I’d argue that neither phone is built for gaming, but the Pixel 6a hits higher frame rates in more demanding titles than the 765G. However, it also runs noticeably hotter and seems to consume more power than the Snapdragon 765G. In light use and day-to-day tasks, the difference in power between the phones probably won’t be very noticeable, but the Tensor’s speed shines through when you’re doing AI-related workloads like voice typing or translation. It even supports related features like real-time transcription and translation that the Pixel 5a’s older chipset can’t quite handle.

    However, there’s one other fundamental way that performance in a phone matters that we sometimes forget: phones need to connect to a network and make calls. That’s what they did before we made them all so smart, and that’s one way that the Pixel 6a falls behind. As with the more expensive Pixel 6 and 6 Pro, you’ll notice reduced signal strength and more cellular connectivity issues on the Pixel 6a than you would on the Pixel 5a. If you live in an area with strong coverage, that might not be a problem. But out in more rural areas, you will notice the Pixel 6a losing signal in areas where other phones may still have it, and that’s what I observed in my testing.

    Finally, it’s unclear how much of an upgrade this actually is, but the Tensor chip in the Pixel 6a is paired with a Titan M2 security coprocessor, while the Pixel 5a has the original Titan M.

    Battery life and charging

    The Pixel 5a lasts for ages on a charge. In my testing, I was able to break ten hours of screen-on time across three days, and I’m convinced that with very light use and battery-saving measures applied, it might be possible to reach 4-5 days on a charge (or longer). This phone just goes and goes on its 4680mAh battery. The Pixel 6a, in comparison, offers merely “good” battery life.

    Having used both phones back-to-back, I know they’re both all-day phones very easily. But the Pixel 6a is, at best, a two-day phone, reaching around 6 hours of screen-on time in my testing. Part of that has to do with the slightly reduced 4410mAh of battery capacity Google gave the newer model, but the bigger difference is likely due to the chipsets used by each phone.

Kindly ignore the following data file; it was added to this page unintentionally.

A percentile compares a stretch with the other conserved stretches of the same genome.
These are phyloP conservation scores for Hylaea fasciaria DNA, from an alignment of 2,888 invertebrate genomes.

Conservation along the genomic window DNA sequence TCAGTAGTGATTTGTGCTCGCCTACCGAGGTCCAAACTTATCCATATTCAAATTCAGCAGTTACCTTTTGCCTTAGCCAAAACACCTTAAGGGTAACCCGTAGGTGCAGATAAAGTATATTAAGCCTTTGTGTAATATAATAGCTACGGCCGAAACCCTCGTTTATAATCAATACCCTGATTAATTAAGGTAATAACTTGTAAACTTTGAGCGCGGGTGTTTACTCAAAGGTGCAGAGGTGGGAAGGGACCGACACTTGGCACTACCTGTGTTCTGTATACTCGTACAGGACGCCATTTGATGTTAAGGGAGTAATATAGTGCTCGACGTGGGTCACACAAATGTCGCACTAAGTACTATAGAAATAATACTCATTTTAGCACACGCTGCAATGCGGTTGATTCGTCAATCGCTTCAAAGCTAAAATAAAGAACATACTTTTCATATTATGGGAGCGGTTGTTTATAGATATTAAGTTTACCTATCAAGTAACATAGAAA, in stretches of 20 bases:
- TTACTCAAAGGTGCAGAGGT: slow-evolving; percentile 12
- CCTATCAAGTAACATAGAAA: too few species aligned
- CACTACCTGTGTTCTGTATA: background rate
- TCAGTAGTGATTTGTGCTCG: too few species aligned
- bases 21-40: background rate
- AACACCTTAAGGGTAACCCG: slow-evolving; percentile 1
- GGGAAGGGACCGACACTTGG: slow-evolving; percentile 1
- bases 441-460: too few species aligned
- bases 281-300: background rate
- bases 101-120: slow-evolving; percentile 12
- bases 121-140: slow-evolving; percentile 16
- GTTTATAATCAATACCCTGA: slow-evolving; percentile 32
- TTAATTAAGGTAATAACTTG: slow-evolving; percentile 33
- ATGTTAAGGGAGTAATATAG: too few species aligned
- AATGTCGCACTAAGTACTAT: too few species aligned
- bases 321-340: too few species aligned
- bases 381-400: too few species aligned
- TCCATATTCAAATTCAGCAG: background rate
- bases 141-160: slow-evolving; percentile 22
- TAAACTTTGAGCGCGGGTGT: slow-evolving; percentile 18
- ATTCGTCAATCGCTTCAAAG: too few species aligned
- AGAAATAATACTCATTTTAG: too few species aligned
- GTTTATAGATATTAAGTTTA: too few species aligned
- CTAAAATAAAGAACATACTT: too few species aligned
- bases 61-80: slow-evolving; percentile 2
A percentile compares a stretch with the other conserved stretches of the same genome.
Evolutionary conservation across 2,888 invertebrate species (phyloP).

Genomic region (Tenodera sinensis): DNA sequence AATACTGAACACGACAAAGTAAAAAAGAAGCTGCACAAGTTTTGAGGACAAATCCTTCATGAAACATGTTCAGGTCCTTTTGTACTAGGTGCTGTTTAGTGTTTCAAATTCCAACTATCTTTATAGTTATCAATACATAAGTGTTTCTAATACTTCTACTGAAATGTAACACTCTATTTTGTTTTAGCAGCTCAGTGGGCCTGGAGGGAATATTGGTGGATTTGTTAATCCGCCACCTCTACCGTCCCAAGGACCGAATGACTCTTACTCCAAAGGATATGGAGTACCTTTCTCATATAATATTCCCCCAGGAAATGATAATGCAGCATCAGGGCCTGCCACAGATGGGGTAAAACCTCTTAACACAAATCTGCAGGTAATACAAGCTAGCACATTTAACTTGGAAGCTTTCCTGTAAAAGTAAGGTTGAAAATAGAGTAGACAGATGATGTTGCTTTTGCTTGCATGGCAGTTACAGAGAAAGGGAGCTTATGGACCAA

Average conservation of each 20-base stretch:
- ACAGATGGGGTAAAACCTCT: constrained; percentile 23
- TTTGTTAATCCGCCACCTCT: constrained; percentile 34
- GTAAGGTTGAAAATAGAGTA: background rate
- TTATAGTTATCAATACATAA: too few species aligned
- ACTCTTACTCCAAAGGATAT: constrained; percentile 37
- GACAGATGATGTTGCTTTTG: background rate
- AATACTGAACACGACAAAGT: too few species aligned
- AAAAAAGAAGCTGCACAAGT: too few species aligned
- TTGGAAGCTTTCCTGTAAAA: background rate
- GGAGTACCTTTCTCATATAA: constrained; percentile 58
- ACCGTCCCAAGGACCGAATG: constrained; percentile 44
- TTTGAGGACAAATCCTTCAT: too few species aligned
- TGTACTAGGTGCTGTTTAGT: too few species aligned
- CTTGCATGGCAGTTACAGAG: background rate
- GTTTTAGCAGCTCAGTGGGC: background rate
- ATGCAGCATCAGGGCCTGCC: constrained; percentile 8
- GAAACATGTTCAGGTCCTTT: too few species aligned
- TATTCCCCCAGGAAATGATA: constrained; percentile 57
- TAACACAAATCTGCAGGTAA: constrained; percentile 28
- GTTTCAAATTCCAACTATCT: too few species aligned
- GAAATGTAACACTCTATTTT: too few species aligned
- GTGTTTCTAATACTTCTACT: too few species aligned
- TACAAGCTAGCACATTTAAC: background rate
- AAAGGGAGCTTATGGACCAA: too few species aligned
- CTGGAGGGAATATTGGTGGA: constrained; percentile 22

As discussed previously, the Tensor in the Pixel 6a is much more powerful — and almost certainly much more power-hungry as a result. Even just playing games, I noticed the Pixel 6a would suck through its limited capacity even faster. The Pixel 5a’s slower chipset may be a performance disadvantage, but it does seem to make it last much longer on a charge. Google is two generations into its Tensor chipset now, but it has yet to blow us away with extended battery life.

    Both phones charge at the same 18W rate, which is arguably pretty slow compared to other phones. That means you will have to spend a little more time charging the phone, and you can’t just plug it in for a few minutes and expect to see a big difference. Google says that to hit full speeds, you’ll need a good PPS charger. Neither phone has wireless charging, either — that’s not uncommon at this price.

    Overall, the Pixel 6a has a pretty good battery life, and most buyers are unlikely to be disappointed. Still, the Pixel 5a lasts much, much longer on a single charge, and it’s arguably one of the few reasons to choose the older phone.

    Carrier support and connectivity

    The Pixel 6a is the newer phone, so it supports some new sub-6GHz 5G frequencies that the Pixel 5a doesn’t, but the distinction is immaterial right now. Both phones support the full suite of sub-6GHz 5G bands that US carriers currently have deployed, and both should be both 5G and VoLTE certified to work on all US carriers — though some unlocked Pixels have had issues on AT&T’s FirstNet network.

    Complicating our discussion slightly, the Pixel 6a also comes in a mmWave 5G version compatible with Verizon’s network and costs an extra $50. Frankly, that connectivity isn’t worth the extra money, but it’s an option if you want to pay more for a Verizon-locked version of the phone. Note, too, that neither phone makes our current list of the best 5G phones.

    The Pixel 6a supports up to Wi-Fi 6 and 6e, but the Pixel 5a can only connect up to Wi-Fi 5/ac. That means the Pixel 6a can reach faster speeds on compatible Wi-Fi networks using the new standards, and it can connect to the brand-new Wi-Fi frequencies that just opened up. Even if you aren’t shopping for this sort of feature right now, Wi-Fi 6e support could be a noteworthy benefit in a few years if and when you upgrade to a compatible router.